Squirrell insists the product and service will continue to evolve, with Greggs using marketing to make the bakery chain mean more to a greater number of people by keeping its message “down-to-earth and relevant”.
In addition to getting closer to their core customer, hopping on the latest trend and ramping up their online investment, many successful retailers are focusing on their brand experience.
This Christmas, craft specialist Hobbycraft capitalised on the rise of personalised gifting, with the popularity of its experiential in-store workshops and ‘How to’ online content driving like-for-like revenue by 7.1% in-store and 28% online in the six weeks to 24 December.
Sales of Hobbycraft’s ‘Christmas Eve Boxes’, personalised boxes for children, rocketed by 119%, while views of its blog content and Christmas look book surged by 10%.
The retailer also struck gold with its ‘12 Makes of Christmas’ workshops showing shoppers how to make a different crafting project each week. During the festive period alone more than 21,000 crafters took part in the workshops across Hobbycraft’s 94 stores.
“The ‘12 Makes of Christmas’ was publicised through all our social media channels, our blog and in-store, so very joined up across all the touchpoints,” explains head of marketing, Joel Pickering.
We’ve put a lot of work into the branding, and the look and feel of our stores, to make them more contemporary and inviting.
Nick Davis, Shoe Zone
“This year alone we’ve driven 100,000 people into stores through this experiential form of marketing. It’s quite a new thing for Hobbycraft. We’ve always done the occasional workshop, but by giving customers a really clear overall plan of what’s happening each week, making it really easy to book online and come down to the store, it’s becoming a thing.”
As well as investing in the in-store experience, Hobbycraft wants to move into video on Facebook Live and Instagram Stories, giving customers a view of the projects across multiple platforms. This year, the retailer will build on the success of its workshop programme with a new initiative called ‘Get Started In’, introducing its 3.7 million Hobbycraft Club members to a new hobby each month.
“We listen to our customers, they want value and newness, but they also want help and advice and we can see other retailers shift into this online space. For us it’s a great opportunity to continue to really grow our business and take it to the next level,” Pickering adds.
It was also a bumper festive period for The Fragrance Shop, which saw online sales rise by 19.3%, with overall like-for-like sales up 3.6% in the six weeks to 29 December. The retailer tapped into the experience economy with the roll out of pop-up ‘sniff bars’ at its stores in Leeds and Birmingham, allowing consumers to sample fragrances.
The concept responds to a desire among consumers for fresh, relaxed shopping experiences, explains marketing director, Lisa Windsor. The plan is to introduce more pop-ups in high footfall areas, as well as work on ‘sniff bar’ events and brand takeovers.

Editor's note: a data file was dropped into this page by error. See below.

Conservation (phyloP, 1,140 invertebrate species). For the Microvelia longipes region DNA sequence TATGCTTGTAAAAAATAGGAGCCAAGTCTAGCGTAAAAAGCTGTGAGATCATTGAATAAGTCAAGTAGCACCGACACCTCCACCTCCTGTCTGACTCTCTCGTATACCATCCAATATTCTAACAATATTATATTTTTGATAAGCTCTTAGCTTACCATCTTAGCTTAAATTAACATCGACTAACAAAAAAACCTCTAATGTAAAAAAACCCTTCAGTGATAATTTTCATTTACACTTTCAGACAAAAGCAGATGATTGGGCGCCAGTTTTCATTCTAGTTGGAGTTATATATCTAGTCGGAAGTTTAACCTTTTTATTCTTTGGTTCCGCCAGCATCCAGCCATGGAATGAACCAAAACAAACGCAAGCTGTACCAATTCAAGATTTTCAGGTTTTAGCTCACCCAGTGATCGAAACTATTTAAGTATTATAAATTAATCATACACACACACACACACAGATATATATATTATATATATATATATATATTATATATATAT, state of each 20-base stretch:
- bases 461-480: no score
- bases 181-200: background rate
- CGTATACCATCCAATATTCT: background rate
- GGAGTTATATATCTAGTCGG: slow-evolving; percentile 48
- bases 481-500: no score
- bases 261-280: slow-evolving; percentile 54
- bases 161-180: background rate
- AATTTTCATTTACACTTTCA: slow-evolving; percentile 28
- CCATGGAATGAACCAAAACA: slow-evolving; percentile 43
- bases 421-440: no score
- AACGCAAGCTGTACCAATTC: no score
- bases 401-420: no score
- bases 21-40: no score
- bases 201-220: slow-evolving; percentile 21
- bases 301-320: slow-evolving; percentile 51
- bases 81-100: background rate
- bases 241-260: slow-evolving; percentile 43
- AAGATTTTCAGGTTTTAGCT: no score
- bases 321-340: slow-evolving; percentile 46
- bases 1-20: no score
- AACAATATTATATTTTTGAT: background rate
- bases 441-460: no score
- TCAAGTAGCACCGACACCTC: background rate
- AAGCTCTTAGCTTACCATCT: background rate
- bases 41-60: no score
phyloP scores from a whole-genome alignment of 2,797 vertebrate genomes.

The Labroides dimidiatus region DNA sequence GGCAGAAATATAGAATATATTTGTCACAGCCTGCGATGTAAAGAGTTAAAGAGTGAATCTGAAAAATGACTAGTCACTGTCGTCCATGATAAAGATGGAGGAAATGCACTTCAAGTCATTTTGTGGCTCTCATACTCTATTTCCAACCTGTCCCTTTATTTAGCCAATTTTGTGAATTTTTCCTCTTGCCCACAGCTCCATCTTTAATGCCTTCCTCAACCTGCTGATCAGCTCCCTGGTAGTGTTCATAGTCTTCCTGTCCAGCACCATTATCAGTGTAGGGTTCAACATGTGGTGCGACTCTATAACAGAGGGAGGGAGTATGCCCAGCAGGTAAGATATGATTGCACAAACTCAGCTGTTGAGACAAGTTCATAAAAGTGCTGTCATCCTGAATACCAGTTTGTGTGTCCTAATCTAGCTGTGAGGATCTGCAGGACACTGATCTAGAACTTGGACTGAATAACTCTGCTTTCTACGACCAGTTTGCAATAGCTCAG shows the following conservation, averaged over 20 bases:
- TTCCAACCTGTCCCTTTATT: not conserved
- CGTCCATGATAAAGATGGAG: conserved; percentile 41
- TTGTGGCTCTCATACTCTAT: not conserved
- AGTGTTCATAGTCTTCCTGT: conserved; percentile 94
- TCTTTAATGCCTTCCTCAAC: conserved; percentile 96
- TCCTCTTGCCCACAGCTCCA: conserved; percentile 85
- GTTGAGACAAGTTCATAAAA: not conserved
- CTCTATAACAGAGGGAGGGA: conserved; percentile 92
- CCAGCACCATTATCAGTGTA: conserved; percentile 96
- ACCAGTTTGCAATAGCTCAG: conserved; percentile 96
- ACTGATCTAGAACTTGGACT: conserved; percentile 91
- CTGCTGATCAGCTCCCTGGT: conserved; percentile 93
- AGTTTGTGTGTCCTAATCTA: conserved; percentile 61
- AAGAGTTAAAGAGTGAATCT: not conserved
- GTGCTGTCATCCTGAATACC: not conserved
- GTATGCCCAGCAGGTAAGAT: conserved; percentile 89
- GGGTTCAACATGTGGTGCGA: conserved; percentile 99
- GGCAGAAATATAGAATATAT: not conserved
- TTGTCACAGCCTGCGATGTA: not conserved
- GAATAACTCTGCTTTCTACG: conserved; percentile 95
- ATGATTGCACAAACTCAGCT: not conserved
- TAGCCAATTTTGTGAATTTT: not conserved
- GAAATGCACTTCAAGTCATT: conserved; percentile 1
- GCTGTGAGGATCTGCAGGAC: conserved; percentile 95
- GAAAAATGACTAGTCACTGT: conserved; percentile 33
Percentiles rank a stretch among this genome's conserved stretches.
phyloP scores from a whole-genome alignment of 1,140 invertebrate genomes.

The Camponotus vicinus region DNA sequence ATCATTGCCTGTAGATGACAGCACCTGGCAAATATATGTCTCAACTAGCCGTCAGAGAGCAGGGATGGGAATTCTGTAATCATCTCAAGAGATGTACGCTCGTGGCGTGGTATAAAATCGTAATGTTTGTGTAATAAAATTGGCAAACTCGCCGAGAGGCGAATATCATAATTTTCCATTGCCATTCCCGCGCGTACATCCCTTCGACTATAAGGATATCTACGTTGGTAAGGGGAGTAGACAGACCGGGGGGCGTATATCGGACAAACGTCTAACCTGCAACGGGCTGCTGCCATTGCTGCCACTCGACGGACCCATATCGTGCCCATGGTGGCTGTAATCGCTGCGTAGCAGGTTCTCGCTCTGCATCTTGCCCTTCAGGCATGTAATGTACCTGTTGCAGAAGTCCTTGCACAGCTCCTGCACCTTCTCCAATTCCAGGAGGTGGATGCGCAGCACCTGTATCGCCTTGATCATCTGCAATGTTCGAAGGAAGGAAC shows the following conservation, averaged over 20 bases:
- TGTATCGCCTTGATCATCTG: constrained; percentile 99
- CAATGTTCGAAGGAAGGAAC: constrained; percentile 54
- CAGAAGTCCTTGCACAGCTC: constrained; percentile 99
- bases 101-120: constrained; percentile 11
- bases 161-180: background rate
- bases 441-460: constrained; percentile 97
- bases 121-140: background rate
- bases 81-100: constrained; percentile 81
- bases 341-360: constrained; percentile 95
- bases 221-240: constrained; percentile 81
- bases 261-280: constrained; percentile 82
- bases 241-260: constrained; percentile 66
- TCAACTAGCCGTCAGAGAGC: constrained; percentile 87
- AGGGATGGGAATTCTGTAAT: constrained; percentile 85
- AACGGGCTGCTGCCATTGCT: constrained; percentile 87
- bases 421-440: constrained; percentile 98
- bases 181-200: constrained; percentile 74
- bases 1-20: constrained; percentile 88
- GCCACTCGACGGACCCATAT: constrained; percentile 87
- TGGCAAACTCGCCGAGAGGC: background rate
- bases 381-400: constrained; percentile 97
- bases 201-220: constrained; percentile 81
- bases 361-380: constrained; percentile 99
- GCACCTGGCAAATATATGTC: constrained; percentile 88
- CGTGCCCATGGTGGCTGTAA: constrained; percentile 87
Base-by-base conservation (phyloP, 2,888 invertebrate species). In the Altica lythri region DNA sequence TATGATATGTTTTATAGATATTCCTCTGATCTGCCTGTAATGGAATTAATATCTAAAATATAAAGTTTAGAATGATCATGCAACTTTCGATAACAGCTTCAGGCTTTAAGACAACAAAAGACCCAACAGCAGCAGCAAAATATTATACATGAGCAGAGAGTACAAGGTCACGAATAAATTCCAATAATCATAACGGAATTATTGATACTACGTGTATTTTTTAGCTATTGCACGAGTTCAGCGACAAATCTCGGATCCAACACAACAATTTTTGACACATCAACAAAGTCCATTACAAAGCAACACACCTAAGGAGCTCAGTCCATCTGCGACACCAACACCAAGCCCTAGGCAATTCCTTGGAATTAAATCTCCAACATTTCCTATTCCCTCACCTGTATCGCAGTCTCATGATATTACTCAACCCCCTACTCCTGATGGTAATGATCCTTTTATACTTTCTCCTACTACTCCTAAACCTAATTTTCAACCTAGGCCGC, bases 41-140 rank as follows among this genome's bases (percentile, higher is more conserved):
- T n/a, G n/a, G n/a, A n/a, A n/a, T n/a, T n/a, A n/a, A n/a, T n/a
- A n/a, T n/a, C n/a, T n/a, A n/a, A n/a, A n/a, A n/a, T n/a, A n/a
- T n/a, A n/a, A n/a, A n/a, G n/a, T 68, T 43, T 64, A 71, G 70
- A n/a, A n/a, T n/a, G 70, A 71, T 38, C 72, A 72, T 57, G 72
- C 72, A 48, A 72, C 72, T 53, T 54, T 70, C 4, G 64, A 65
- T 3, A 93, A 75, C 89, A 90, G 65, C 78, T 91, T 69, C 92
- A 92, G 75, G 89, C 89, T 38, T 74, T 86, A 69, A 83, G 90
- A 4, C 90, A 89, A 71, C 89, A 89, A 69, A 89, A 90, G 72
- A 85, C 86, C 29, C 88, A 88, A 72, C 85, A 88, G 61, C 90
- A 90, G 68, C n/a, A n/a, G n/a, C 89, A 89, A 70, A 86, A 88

She says customers responded well to extras such as such as engraving and gift wrap that make gifts feel more personal.
“We took the time to assess what our customer wants and needs, ensuring we are always developing to suit their requirements. Our whole ‘No idea?’ Christmas campaign was focused on solving problems for our customers. We even had category pages for each customer type [Secret Santa, luxury gifts, etc] to make it easier to shop.”
A wider perspective
Whether they hail from Leicester or Newcastle, Bournemouth or Cornwall, a common thread between these successful businesses is the fact that they are all headquartered outside the capital.
In a retail environment where understanding the consumer is crucial, retail analyst Hyman believes it is a huge advantage for retailers to understand that London is not representative of the rest of Britain.
“It’s amazing how many people in London never go outside the M25, so it makes their appreciation of how people live their lives, what their values are and how they prioritise their household economics much more difficult,” he explains.
“They can spend whatever they want on customer research, but it’s about starting off knowing that. Should retail businesses move their headquarters out of London? That’s ridiculous. Is it an advantage? It’s a critical factor to understand your customers so it can be an advantage to have a better understanding of the whole market you trade in as opposed to just the capital.”
Seasalt’s Paul Hayes believes that being based in Cornwall not only gives the brand its distinctive design feel, but has also enabled it to harness the talent of creatives living in the area, which adds to the brand authenticity.
While Pickering is not sure if it makes a difference where Hobbycraft’s headquarters are based, he agrees it is vital to understand the nuances of different consumers and how they live, both in London and elsewhere in the UK.
“When we open new stores in different parts of the country we do see trends,” he adds. “In certain parts of the UK we see certain trends happening that don’t happen elsewhere, so largely speaking that’s our job to get out there and make sure we understand so we can be on the front foot.”